The Telegraph
Since 1st March, 1999
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Soccer is the team game par excellence. Even an outstanding talent of the calibre of a Pele or a Puskas or a George Best has to play within the confines of an overall gameplan worked out by the manager. Thus there is no space for shock or surprise at the fact that Alex Ferguson, the manager of Englandís leading football club, Manchester United, had no qualms in letting his star player, David Beckham, go to Real Madrid. The star player fetched the astronomical price of more than $ 41 million. It would be simplistic to repeat the hoary cliché that Manchester Unitedís loss is Real Madridís gain. Ferguson was willing to sell Beckham because he felt that the player would no longer fit into his designs for his club. A star like Beckham inevitably has ego problems, and it could have posed problems for a manager with a mind of his own. In a way, Fergusonís decision is a backhanded compliment to Beckhamís individual talent. Ferguson recognized Beckhamís abilities and was aware that these would be difficult to contain within the demands of team building. Fergusonís decision is thus double-edged. It pays tribute to a talent but underlines the importance of the team over the individual in soccer. It is a strange parting of ways but something that is inevitable in the logic of modern football.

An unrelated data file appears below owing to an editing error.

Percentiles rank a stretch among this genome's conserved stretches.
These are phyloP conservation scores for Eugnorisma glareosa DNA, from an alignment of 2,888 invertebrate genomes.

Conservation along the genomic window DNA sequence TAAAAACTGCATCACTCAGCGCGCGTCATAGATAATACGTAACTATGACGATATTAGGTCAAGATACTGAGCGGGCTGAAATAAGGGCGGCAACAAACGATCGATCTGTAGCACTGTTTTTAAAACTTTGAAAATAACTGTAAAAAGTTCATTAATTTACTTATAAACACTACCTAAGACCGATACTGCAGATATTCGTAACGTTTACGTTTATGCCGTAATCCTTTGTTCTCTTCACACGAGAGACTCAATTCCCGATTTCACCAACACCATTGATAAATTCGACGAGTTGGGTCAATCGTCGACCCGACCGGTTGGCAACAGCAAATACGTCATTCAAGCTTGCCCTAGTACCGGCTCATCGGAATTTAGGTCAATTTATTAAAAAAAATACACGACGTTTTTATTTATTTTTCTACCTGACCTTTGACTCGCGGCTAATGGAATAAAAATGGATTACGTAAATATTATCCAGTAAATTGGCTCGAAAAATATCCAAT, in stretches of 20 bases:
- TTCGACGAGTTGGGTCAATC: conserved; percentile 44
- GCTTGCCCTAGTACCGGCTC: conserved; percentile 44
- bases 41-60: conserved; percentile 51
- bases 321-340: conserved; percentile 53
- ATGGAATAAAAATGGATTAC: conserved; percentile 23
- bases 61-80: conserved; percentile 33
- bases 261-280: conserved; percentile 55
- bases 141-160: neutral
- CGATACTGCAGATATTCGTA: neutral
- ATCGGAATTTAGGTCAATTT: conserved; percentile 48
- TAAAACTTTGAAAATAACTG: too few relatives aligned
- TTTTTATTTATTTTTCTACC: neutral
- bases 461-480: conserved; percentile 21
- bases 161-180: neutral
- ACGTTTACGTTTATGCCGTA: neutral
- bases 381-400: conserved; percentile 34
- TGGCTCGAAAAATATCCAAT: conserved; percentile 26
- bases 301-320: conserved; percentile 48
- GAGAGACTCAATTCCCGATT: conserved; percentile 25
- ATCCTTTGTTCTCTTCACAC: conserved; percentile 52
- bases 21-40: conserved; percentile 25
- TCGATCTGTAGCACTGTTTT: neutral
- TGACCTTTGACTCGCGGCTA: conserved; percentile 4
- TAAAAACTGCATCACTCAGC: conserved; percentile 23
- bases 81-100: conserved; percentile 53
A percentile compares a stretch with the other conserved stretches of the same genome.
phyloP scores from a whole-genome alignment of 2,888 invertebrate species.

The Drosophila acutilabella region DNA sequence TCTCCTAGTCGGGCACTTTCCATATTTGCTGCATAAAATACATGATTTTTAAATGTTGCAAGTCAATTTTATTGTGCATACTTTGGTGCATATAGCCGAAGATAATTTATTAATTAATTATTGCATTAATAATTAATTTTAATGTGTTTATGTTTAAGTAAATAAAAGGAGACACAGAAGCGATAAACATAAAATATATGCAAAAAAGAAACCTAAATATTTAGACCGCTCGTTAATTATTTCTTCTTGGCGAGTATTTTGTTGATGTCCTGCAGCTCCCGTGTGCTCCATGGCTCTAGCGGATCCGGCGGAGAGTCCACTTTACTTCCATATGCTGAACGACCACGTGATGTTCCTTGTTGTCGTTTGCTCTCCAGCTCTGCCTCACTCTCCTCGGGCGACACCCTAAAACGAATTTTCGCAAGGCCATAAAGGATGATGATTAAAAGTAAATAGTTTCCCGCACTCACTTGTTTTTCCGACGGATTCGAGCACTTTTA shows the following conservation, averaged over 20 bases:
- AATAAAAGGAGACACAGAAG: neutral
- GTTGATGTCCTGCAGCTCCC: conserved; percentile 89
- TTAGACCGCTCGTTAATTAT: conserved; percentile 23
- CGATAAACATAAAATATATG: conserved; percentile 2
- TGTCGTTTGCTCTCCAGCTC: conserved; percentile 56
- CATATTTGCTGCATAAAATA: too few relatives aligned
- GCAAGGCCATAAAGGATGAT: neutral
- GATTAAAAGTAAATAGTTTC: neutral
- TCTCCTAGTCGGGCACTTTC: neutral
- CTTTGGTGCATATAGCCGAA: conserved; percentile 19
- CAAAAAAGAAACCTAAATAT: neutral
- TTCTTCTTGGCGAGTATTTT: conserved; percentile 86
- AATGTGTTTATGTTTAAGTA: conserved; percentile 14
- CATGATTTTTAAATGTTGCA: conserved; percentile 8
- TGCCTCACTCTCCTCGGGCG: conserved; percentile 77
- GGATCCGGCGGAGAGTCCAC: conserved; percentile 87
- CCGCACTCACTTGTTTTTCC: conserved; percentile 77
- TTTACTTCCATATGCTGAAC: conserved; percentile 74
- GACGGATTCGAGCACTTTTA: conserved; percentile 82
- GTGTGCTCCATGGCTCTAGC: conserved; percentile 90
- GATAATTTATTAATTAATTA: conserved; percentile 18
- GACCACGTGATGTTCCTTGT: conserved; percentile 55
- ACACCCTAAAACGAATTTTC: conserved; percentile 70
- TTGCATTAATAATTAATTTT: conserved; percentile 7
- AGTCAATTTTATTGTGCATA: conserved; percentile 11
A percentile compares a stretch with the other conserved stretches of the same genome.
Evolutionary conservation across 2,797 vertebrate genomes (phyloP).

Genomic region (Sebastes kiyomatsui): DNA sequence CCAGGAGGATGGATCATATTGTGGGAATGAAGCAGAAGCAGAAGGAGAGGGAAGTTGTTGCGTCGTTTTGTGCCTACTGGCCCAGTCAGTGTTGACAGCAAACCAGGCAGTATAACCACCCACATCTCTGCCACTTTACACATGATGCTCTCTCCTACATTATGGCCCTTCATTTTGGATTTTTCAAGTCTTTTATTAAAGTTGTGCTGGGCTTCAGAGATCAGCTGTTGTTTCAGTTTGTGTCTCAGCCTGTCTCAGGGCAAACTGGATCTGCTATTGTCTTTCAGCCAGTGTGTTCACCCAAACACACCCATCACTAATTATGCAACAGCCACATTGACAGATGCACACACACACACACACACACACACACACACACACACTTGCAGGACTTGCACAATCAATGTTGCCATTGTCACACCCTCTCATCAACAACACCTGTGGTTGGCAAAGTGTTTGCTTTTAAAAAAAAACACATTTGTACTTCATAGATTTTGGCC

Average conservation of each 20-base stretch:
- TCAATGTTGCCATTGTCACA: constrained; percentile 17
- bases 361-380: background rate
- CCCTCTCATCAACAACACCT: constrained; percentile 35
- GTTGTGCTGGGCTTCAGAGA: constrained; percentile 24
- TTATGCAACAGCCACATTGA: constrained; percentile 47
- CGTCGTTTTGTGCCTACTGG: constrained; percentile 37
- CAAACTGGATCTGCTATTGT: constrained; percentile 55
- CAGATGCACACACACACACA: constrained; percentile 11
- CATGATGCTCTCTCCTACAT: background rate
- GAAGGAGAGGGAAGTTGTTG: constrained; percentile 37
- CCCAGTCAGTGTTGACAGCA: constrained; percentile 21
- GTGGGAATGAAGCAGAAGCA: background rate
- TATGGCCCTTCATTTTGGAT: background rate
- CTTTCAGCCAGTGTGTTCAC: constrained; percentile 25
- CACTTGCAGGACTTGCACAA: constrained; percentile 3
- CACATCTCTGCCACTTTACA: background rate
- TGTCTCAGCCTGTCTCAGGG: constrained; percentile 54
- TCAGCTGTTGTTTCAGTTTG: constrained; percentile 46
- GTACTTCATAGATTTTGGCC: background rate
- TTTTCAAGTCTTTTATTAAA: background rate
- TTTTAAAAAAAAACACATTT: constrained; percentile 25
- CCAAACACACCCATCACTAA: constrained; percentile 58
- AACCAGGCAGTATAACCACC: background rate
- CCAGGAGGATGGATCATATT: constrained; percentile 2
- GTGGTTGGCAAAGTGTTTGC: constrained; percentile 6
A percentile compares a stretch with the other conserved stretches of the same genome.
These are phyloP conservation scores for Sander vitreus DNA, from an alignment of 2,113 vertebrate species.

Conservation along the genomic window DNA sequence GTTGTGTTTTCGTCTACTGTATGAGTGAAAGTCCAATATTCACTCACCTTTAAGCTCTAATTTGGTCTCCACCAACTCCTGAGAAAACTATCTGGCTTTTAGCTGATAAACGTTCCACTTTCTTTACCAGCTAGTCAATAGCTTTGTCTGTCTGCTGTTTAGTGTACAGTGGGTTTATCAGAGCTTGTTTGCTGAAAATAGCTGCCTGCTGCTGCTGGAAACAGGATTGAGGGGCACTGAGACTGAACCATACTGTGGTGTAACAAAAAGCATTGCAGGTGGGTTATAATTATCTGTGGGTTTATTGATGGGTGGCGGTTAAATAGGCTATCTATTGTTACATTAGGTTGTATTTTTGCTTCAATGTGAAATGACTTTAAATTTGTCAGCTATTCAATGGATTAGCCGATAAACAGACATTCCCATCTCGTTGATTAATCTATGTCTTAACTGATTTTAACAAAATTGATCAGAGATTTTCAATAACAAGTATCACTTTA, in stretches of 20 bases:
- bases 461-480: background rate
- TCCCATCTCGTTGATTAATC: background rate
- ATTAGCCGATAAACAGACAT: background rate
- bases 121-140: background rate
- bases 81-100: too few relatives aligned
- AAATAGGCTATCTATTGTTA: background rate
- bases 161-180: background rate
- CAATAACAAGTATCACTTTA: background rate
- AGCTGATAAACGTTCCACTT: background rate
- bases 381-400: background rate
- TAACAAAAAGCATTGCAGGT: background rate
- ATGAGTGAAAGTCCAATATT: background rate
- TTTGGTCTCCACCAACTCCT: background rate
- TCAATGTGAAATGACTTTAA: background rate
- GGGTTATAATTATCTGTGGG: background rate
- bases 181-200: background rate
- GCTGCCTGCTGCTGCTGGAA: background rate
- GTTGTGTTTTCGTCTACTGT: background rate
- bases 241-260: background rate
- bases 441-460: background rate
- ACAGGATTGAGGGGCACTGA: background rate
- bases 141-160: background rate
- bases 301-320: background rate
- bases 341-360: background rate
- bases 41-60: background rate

Football was the first of the team games to embrace professionalism. This happened not because football players were paid huge fees and became commodities in the process of transferring from one club to another. In fact, the entire approach to the game underwent a transformation. Managers took on the task of training a club team and the process of planning tactics. They, like the chief executive officer of a company, took all the crucial decisions relating to recruitment, selection, job distribution and strategy planning. The organization of the clubs themselves became corporatized. Talented players were not reduced to pawns but had their talents tailored to the interests of the team and the club. When the talent and interest clashed, the player moved, and because the player was valued, the club sold one of its assets at a premium price. Contrary to the opinion of early sceptics, these changes have immensely benefited football, which is essentially a club game. Or to put it another way, it is in the English premier league or in the club matches in Europe that the best football is played, and it is at this level that the best players aspire to show their skills and earn their value.

It is significant that many of the developments in the field of football are being replicated even in cricket. The most noticeable is the decline in the position of the captain. In cricket, especially in one-day cricket, the manager has usurped the position of the captain in deciding on strategy and tactics. It is true that cricketers are not sold, but they are commodities in the way they endorse products and also in the way teams are sponsored. The same process is visibly at work in both games even if the manifestations are different. The Beckham affair is a sign of the way sport is bending to the demands of the market.

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